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Fish Cannibals

February 14, 2007

For one fish species, cannibalism is the solution to a paternity question.

Transcript

BOB HIRSHON (host):
Eating away a paternity question. I’m Bob Hirshon and this is Science Update.

Cannibalism may sound like a drastic way out of a paternity dispute. But among male fish of the Indonesian species T. sarasinorum, it’s standard practice. According to Ph. D. student Suzanne Gray of Simon Fraser University in Canada, when a male of the species spawns, other males sometimes sneak in and try to fertilize the same eggs.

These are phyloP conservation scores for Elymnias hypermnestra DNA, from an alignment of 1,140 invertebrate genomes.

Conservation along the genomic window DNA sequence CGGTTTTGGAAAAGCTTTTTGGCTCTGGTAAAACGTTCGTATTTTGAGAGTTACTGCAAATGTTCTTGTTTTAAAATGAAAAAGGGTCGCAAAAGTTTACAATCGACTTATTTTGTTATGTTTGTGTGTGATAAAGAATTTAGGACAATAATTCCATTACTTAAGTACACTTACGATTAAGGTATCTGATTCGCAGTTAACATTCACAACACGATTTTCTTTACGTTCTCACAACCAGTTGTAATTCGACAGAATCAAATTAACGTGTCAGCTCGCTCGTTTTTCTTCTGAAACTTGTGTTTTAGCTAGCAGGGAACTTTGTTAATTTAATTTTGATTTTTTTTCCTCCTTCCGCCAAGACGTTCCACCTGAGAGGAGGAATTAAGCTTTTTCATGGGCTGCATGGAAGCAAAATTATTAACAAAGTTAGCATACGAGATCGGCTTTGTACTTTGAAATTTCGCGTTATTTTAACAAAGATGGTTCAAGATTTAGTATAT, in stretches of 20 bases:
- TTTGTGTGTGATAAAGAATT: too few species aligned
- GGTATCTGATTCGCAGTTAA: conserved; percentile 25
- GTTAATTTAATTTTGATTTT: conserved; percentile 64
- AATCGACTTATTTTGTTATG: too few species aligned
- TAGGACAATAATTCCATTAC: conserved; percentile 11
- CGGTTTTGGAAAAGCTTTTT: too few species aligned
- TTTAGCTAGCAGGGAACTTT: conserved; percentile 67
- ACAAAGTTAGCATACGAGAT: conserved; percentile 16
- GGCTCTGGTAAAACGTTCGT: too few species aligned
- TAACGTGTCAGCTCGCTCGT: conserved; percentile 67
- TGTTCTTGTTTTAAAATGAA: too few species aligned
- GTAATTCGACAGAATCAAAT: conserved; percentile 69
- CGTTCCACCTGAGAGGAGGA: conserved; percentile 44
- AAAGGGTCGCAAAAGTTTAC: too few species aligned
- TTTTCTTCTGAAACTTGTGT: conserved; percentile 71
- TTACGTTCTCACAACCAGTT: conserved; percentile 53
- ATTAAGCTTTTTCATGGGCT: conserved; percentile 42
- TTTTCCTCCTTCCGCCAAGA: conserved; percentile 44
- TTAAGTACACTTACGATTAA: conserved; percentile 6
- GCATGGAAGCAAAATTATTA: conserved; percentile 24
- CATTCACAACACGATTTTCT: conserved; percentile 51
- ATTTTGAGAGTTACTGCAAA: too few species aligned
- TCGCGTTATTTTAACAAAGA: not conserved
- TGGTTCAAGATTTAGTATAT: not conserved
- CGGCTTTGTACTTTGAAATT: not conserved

SUZANNE GRAY (Simon Fraser University, British Columbia):
It happens really, really fast, and if the male detects other sneakers, other cuckolders in the area, that is when he is most likely to eat the eggs.

HIRSHON:
Gray says other kinds of fish also cannibalize their eggs, but usually to avoid either starving or caring for another fish’s offspring. In this case, there’s no obvious food shortage, and the males of the species don’t care for the eggs anyway. So it’s intriguing to ask what the cuckolded males might gain by eating the eggs, besides a free lunch.

I’m Bob Hirshon, for AAAS, the science society.